Post By RelatedRelated Post
Erika Nicole Kendall speaks to Alice Randall’s recent piece in which Randall argues that African American women are choosing to be fat. She says that there are multiple perceptions of black female identity, and that Randall’s viewpoint is just one of them.
Alice Randall’s recent op-ed confused me. I couldn’t quite tell if the estimated 4 percent of the population that is black, female and overweight is to blame for the fact that money goes to obesity treatment instead of education. I couldn’t figure out why she thought she should worry about her husband leaving her if her weight dropped to less than 200 pounds, instead of worrying about her entire family leaving her for making them eat a dinner of “sliced cucumbers, salsa, spinach and scrambled egg whites with onions.”
Once again, black women are expected to make decisions to change, benefit and satisfy everyone but themselves.
And I really couldn’t figure out why it’s the “fat” black female body that is considered a political casualty of war against the “fit black slave,” instead of, say, women that serve in positions that seem to be carryovers from slavery, like nannies or cleaning ladies, or even women who play those roles on film.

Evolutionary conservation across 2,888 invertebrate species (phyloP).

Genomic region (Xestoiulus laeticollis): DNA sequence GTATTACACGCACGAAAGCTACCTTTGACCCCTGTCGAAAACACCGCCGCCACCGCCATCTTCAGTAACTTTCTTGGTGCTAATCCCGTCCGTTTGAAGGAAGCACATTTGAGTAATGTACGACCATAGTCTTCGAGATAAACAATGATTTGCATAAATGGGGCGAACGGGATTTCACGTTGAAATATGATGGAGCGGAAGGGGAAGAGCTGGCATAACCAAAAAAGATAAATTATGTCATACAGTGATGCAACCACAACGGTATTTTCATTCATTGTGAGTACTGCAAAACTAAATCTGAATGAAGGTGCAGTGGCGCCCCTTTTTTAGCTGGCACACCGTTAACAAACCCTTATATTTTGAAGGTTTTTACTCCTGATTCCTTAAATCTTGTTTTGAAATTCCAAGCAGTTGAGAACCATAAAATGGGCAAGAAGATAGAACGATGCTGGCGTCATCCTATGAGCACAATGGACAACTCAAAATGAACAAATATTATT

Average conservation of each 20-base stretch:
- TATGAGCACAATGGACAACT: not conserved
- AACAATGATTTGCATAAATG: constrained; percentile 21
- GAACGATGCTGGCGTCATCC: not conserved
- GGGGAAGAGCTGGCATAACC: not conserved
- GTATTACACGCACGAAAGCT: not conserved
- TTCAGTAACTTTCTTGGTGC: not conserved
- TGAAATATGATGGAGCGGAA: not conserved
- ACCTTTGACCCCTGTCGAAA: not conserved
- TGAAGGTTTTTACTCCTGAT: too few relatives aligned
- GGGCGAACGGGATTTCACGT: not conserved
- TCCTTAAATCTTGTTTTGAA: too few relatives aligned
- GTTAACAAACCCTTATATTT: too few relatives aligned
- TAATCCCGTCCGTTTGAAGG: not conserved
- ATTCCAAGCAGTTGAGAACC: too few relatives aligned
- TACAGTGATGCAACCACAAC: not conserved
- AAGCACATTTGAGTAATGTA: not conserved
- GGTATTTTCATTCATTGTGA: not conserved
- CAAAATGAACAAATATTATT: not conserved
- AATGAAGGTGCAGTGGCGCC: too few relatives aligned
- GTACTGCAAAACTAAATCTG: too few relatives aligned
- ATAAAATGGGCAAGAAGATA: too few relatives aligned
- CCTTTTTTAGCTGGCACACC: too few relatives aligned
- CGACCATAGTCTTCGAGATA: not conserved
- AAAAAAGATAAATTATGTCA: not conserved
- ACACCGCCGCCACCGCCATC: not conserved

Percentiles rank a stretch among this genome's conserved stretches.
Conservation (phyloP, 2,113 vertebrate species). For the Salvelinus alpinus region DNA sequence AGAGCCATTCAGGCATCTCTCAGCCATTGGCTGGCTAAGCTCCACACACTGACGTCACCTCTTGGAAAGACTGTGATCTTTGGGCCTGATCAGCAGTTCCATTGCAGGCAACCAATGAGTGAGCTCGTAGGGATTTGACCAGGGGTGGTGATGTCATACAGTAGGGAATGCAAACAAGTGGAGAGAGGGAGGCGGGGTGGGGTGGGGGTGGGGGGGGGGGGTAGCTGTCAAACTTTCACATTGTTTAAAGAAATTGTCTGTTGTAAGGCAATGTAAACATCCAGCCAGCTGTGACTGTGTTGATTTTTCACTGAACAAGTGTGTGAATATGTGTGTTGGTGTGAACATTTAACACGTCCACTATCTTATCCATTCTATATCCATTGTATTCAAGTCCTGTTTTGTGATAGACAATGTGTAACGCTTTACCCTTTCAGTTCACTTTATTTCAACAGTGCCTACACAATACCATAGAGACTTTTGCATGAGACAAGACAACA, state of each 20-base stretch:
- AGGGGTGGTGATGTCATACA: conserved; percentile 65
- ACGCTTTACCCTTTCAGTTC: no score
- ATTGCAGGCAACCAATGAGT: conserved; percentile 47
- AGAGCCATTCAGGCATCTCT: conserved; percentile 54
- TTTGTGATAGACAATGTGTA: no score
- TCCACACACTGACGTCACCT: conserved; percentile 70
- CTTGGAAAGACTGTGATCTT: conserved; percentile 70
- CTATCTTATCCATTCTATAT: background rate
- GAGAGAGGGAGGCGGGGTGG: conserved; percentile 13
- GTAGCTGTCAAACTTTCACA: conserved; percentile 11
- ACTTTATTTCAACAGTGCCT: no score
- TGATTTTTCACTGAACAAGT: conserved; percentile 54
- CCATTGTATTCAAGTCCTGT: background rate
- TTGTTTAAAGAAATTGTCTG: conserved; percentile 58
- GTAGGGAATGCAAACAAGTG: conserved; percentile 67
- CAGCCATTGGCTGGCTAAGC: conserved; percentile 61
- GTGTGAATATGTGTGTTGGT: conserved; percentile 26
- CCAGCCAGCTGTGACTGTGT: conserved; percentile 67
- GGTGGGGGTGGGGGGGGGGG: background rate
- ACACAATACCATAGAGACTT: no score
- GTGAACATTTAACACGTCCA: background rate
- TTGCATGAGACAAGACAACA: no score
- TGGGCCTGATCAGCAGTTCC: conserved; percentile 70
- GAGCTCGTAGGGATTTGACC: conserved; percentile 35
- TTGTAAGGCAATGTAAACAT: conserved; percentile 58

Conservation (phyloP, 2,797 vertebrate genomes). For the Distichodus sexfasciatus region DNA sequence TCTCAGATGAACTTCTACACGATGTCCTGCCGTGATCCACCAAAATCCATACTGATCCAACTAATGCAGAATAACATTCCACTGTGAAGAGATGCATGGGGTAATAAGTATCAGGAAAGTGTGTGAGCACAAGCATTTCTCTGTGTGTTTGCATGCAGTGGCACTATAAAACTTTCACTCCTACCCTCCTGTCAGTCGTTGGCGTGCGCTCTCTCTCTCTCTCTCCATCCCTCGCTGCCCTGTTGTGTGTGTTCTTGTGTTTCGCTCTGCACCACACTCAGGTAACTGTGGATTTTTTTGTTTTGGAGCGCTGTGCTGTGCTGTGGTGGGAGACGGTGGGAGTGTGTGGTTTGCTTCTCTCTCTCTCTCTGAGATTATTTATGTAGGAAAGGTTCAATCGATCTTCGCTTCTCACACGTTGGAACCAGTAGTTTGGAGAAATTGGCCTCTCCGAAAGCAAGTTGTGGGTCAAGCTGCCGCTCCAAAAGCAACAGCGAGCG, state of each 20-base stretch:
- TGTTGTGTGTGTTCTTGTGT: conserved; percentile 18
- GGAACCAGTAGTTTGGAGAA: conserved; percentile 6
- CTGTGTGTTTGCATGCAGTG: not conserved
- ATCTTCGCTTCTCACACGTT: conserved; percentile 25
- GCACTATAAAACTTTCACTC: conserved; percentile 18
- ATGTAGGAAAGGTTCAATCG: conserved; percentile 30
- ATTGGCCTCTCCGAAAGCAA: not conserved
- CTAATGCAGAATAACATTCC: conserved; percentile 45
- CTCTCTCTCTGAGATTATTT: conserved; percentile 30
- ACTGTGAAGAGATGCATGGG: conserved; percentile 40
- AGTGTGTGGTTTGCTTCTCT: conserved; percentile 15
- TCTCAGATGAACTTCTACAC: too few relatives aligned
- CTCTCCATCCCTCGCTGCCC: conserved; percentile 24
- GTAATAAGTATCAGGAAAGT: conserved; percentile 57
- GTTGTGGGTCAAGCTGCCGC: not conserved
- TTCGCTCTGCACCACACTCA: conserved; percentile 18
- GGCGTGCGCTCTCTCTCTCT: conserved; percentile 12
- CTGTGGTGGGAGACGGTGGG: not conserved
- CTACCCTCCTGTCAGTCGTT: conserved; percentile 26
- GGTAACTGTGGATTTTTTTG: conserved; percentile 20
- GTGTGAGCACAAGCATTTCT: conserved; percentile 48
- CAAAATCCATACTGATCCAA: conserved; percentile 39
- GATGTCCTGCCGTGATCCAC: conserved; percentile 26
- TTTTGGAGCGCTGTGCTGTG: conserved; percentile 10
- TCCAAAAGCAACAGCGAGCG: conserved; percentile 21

But, most important, I couldn’t figure out why these were the reasons black women “wanted” to be fat. It wasn’t because “I feel comfortable at 200 pounds.” It wasn’t, to quote a Destiny’s Child song, “When I whip with my hips you slip into a trance.” It wasn’t even “I’m just happy here, and I’ve never really given it a second thought.” It was “My husband will leave me if I thin out,” and “I’m railing against the man!” Once again, black women are expected to make decisions to change, benefit and satisfy everyone but themselves.